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Legal Profession
St. Louis University School of Law
Needham, Carol A.

Legal Pro Outline – Needham                                                                                                            Spring 2013
·         Three general Rules
o   (1) Duty of Confidentiality (Model Rules/Ethics) à governed by Rule 1.6 – protects info relating to the legal representation of someone
§  Does not apply if statute, ct rules, or ct order requires you to disclose (testify) information
§  Can’t refuse to testify or give interrogatory answers unless testimony protected by atty-client privilege
§  Can’t refuse to produce documents or disclose opinions UNLESS info protected by atty-client privilege, OR work product immunity
o   (2) Atty/Client Privilege (Evidence) à prevents atty from being compelled to tell what they discussed (orally or in writing) with clients
§  What you or what client said
§  may refuse to testify if document is protected
o   (3) Work Product Immunity (CivPro 26(b)(3)) à prevents lawyers from being compelled to reveal certain expressions of info made during representation.
§  F.R. Civ. Pro. 26(b)(3) protects the following info:
▫   Documents and tangible things,
▫   Prepared in anticipation of litigation or for trial,
▫   By or for another party or that person’s representative
Duty of Confidentiality
·         When does it apply? – (1.6, Comment 3) Duty of Confidentiality applies in situations OTHER THAN those where evidence is sought from lawyer thru compulsion of law.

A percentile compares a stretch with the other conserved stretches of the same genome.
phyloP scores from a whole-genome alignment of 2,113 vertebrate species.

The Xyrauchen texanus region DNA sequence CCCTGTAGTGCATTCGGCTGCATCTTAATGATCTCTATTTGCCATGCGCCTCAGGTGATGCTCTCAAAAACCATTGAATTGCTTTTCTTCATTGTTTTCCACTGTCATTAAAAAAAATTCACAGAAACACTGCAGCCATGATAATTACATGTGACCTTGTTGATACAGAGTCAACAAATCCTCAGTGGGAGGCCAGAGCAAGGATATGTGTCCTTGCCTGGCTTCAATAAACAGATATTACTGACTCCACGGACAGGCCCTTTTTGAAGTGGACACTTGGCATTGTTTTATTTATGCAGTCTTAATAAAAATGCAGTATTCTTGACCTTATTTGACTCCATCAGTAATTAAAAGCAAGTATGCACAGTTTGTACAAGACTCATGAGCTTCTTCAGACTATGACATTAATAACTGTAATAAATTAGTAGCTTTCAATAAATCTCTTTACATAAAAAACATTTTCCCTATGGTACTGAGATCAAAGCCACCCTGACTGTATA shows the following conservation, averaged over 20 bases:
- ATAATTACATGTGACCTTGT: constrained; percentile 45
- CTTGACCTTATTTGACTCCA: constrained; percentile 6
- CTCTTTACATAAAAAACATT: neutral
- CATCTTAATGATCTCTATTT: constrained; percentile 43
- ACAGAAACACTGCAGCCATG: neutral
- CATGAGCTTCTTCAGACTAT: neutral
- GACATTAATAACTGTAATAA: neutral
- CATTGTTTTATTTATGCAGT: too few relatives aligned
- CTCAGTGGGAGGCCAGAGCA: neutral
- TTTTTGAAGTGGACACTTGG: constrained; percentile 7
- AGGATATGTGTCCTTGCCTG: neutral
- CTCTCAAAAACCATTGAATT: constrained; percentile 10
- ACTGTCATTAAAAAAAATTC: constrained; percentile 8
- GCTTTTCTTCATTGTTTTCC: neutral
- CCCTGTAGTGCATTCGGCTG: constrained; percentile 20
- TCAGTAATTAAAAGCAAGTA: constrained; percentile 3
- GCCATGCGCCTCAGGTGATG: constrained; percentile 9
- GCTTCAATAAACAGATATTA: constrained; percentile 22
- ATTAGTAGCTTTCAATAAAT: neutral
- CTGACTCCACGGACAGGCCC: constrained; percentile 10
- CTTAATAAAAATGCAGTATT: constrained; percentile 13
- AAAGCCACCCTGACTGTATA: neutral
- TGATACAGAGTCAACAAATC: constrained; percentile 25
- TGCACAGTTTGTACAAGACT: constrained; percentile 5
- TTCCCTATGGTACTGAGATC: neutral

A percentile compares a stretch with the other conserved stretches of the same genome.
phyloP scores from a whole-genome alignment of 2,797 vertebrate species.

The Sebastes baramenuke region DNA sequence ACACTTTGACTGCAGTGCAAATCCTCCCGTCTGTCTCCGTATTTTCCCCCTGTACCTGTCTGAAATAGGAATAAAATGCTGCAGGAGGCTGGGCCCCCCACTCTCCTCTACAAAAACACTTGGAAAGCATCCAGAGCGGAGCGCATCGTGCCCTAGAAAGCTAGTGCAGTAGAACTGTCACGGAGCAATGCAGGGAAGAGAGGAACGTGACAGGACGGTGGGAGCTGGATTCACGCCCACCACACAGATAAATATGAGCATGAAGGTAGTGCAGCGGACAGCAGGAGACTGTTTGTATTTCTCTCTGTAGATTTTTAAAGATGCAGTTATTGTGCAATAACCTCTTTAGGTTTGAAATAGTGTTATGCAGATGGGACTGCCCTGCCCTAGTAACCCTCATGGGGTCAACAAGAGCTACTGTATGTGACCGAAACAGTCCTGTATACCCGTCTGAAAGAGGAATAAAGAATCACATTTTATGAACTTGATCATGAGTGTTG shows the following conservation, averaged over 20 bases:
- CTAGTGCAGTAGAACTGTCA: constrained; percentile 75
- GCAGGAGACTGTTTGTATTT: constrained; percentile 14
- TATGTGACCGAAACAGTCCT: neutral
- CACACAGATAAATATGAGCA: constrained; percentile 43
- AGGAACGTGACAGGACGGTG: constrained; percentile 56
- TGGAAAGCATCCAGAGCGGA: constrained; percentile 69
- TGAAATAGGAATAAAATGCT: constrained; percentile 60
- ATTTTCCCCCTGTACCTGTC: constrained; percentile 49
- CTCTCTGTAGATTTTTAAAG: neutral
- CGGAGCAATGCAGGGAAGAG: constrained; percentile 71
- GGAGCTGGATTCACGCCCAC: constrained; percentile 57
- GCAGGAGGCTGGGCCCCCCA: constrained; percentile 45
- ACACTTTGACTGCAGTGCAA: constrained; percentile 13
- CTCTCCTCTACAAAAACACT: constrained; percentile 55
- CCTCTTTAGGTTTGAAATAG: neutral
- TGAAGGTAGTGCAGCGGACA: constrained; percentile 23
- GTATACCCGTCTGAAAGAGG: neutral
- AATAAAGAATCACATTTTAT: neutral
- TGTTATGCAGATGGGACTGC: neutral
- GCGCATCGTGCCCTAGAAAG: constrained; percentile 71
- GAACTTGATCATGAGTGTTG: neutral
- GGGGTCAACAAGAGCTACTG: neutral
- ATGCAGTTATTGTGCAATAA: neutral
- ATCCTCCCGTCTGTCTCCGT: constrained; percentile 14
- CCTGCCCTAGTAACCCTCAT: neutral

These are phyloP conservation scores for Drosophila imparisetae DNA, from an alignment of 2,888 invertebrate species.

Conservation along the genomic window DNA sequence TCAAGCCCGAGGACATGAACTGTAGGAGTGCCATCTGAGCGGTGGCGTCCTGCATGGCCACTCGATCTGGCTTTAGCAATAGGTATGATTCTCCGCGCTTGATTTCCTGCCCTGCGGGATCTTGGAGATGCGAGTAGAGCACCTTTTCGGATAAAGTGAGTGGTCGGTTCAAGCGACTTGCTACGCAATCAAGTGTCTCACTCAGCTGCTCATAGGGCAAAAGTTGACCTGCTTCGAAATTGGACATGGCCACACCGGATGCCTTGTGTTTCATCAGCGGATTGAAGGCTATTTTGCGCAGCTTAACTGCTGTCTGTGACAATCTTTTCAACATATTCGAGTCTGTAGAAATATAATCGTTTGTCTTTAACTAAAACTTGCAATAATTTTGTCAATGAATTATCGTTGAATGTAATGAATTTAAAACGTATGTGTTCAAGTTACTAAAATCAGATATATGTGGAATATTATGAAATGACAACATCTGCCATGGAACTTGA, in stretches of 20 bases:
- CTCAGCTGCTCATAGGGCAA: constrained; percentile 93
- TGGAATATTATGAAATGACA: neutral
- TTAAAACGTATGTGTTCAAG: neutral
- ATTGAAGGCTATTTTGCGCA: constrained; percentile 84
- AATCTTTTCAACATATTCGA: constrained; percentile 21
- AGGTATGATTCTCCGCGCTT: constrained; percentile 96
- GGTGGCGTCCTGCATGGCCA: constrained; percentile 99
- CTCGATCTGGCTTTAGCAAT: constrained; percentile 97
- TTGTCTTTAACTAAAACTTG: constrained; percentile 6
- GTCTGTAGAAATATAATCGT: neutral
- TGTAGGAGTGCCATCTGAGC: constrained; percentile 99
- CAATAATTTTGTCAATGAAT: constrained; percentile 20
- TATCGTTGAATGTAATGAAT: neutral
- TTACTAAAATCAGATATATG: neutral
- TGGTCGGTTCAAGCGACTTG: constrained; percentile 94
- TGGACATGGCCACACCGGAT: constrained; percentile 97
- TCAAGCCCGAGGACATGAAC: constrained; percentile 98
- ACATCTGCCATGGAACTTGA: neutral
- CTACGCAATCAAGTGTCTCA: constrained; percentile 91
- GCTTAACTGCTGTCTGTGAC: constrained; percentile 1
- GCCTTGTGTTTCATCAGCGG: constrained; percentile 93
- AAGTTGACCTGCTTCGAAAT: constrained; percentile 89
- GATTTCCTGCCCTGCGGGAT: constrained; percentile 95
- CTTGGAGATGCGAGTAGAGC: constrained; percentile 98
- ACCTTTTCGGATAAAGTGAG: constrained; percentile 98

o   Confidentiality rule applies not only in matters communicated in confidence by client, but ALSO to all info relating to representation of the client, whatever its source.
·         Rule 1.6 does NOT apply if:
o   Client gives informed consent to reveal the confidential info
o   Disclosure is impliedly authorized, or
o   Disclosure permitted under 1.6(b)(1)-(6)
·         Analysis:
o   Is person a client? – To determine, ask:
§  Does person believe he or she is my client
§  If YES à is that belief reasonable in light of all circumstances
§  Representing a corp. – do their officers think you rep them too
§  Trade association – do members think
§  If you do not clearly reject a person’s case that they present
§  You finish working for a client but don’t tell them relationship is over
Work Product Doctrine
·         W/P Doctrine applies (like A-C privilege) in judicial and other proceedings where lawyer may be called as witness or otherwise required to produce evid concerning the client.
W/P Doctrine in Civil Cases – governed by Fed. R. Civ. Pro. 26(b)(3)
·         Research, notes from witness interviews, legal strategy memos
·         Hickman v. Taylor à two categories of WP:  1) ordinary, and 2) opinion
o   Ordinary Work Product à info recorded by atty/atty’s client/ atty’s agent in anticipation of litigation or in prep for trial; ordinary business records do NOT qualify.
§  Discovery of Ordinary work product allowed if two are satisfied:
▫   (1) “substantial need” in prep of their case
▫   (2) Party is unable w/out  “undue hardship” to get “substantial equivalent” in another way
o   Opinion Work Product à mental impressions, conclusions, opinions, or legal theories
§  court MUST protect against disclosing this, even if there’s “substantial need” for it and/or they couldn’t get it any other way w/o “undue hardship.”
·         W/P Doctrine covers work by Investigators, Experts, Consultants, etc. – if the W/P is prepared in anticipation of litigation.
·         Tangible v. Oral communication à only tangible covered by W/P doctrine.
W/P Doctrine – Criminal Cases – Fed. R. Crim. P. 16(b)
·         Generally à no discovery or inspection of documents made by D or representation in connection w/investigation or defense of case except for scientific or medical reports
Attorney/Client Privilege
·         *Note: Atty/client privilege is stronger that Duty of Confidentiality!